Here’s the latest batch of Music Musings and Miscellany’s unapologetically subjective selection of the twentieth century’s best 1000 singles. More Rs. By the way, in case you’re wondering how long there is to go in this seemingly interminable series, there are just over 300 records left which will take another 20 parts.
SUPREMES – Reflections / Going Down for the Third Time (Motown 1111 1967)
By 1967 the Supremes still ruled, well, supreme as far as chart action went at Motown. The basic formula remained, but was tweaked to include hints of psychedelic pop both lyrically and sonically. The backbeat is little changed, but there is a new use of electronics, particular the oscillator in the introduction.
VAN DER GRAAF GENERATOR – Refugees / The Boat of Millions of Years (Charisma 122 1970)
Van der Graaf were undoubtedly the fiercest, most punk of all the prog bands springing up at the start of the seventies. So, although they never achieved anything like the commercial success of some of their contemporaries (except, oddly, in Italy), their critical reputation remained untarnished during the punk year zero revisionism of 1976/7. “Refugees” sees Hammill and co in an unusually romantic (in the heroic sense) mood, as it swells with the hopes of people seeking a new life away from tyranny. You’d have to be hard hearted, or a Daily Mail reader, not to be moved.
NEW ORDER – Regret / mix (London NUO1 1993)
Republic was pretty lame by New Order’s standards, but it did open with this, the band’s finest guitar-oriented single since “Ceremony”.
BIRTHDAY PARTY – Release the Bats / Blast Off (4AD 111 1981)
For a while this became a bit of a millstone for the band as pig-shit thick hacks and DJs decided the band were Goths because they were singing about vampire bats and were all stick thin and pale (with the exception of the robust and well-muscled Tracy Pew). “Release the Bats” was more of an affectionate homage to the old fifties B movie inspired rock and roll stuff like Billy Lee Riley, Nervous Norvus and, of course, Screamin’ Jay Hawkins.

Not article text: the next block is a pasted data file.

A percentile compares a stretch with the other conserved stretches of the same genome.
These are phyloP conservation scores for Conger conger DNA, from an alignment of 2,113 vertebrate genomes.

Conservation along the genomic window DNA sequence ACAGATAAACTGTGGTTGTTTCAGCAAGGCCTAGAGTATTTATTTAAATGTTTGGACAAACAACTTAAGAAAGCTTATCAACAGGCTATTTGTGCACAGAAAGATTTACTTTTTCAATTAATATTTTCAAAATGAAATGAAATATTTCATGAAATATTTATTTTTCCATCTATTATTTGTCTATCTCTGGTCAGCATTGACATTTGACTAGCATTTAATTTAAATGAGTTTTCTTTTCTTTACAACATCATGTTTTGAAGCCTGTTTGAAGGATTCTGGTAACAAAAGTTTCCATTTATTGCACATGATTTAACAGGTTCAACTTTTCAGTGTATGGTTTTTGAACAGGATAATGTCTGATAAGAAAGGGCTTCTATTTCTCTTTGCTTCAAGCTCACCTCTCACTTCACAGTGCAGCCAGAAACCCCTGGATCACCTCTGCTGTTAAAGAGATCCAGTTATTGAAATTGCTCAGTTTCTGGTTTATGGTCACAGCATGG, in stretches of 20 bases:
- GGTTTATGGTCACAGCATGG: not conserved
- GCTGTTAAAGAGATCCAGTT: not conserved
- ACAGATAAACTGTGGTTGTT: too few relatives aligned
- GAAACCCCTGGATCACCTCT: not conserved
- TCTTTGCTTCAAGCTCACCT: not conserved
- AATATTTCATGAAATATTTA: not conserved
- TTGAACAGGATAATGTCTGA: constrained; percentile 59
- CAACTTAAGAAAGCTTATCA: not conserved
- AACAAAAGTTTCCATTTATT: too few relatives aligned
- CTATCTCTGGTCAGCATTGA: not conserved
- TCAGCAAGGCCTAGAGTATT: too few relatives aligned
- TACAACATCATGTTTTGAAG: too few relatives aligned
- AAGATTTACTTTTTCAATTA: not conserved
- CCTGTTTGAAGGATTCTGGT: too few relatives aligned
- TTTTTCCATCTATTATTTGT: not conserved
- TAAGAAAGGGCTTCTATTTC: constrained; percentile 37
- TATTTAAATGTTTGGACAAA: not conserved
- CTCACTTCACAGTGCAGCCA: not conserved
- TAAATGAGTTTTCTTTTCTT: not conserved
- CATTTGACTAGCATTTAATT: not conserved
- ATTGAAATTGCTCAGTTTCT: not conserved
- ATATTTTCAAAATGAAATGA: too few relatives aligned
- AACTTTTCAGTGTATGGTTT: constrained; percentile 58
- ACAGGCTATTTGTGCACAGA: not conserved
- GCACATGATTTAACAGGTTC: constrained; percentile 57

SHANGRI-LAS – Remember / It’s Easier to Cry (Red Bird 8 1964)
It’s amazing to think that the girls’ entire recorded career was more or less crammed into an intense 24 month period. “Remember” was the first, and saw the Shangri-las sound emerge fully formed, from the seagull laden, dreamily hypnotic chorus to the glorious melodrama of the verses where Mary Weiss seems constantly on the edge of a fully-fledged breakdown.
ECHO & THE BUNNYMEN – Rescue / Simple Stuff (Korova 1 1980)
They’ve been going for 30 years plus now which, when you think about it, is the same amount of time as that between the beginning of World War 1 and VE Day! All the good stuff had been recorded by the end of 1984. “Rescue” was one of the band’s first songs that didn’t rattle along at a high tempo, but was more measured. The thing that makes the song is the chiming guitar theme – both simple and instantly memorable.
ARETHA FRANKLIN – Respect / Dr Feelgood (Atlantic 2403 1967)
STAPLE SINGERS – Respect Yourself / You Gonna Make Me Cry (Stax 0104 1971)
“Respect” is one of those songs that has been analysed to death and had reams written about it. It’s an example of the unique effectiveness of a good song. In under three minutes it says more clearly and concisely what everybody analysing it can’t capture in all their pseudo-intellectual gibberings. The same is equally true of the Staple Singers’ classic.
E-Z ROLLERS – Retro / Subtropic (Moving Shadow 103 1997)